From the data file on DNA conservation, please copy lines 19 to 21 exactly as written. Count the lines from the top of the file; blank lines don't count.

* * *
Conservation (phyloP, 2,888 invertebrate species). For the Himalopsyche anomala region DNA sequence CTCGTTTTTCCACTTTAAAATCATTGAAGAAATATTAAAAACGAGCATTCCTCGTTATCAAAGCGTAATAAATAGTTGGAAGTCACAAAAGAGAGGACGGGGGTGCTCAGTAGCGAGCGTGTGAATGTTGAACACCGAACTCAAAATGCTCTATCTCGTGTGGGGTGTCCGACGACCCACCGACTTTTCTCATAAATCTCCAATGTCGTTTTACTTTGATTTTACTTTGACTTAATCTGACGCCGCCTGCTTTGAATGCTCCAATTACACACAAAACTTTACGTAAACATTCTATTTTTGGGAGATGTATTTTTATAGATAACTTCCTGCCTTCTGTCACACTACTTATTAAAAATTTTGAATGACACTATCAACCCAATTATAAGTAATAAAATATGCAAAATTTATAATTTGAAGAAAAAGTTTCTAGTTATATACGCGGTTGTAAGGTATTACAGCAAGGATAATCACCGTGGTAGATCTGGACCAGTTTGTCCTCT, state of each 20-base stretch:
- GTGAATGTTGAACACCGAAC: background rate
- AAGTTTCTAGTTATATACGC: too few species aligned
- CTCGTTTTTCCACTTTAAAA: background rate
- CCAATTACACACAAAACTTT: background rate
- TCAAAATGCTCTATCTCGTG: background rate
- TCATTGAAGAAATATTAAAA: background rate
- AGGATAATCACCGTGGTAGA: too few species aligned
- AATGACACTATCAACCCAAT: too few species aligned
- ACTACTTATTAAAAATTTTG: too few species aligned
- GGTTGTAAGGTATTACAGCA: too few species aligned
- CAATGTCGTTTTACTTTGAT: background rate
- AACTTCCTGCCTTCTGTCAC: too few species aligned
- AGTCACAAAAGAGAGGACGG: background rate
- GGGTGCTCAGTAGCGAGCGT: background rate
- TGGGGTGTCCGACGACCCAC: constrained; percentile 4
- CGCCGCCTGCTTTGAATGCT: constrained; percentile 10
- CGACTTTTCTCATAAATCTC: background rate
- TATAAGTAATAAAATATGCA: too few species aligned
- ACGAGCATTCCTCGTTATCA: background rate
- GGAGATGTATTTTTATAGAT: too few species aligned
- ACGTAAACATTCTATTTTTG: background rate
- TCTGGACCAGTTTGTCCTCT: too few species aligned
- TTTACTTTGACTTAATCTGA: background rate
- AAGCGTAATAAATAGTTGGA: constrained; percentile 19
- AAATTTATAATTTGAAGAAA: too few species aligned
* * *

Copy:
- TATAAGTAATAAAATATGCA: too few species aligned
- ACGAGCATTCCTCGTTATCA: background rate
- GGAGATGTATTTTTATAGAT: too few species aligned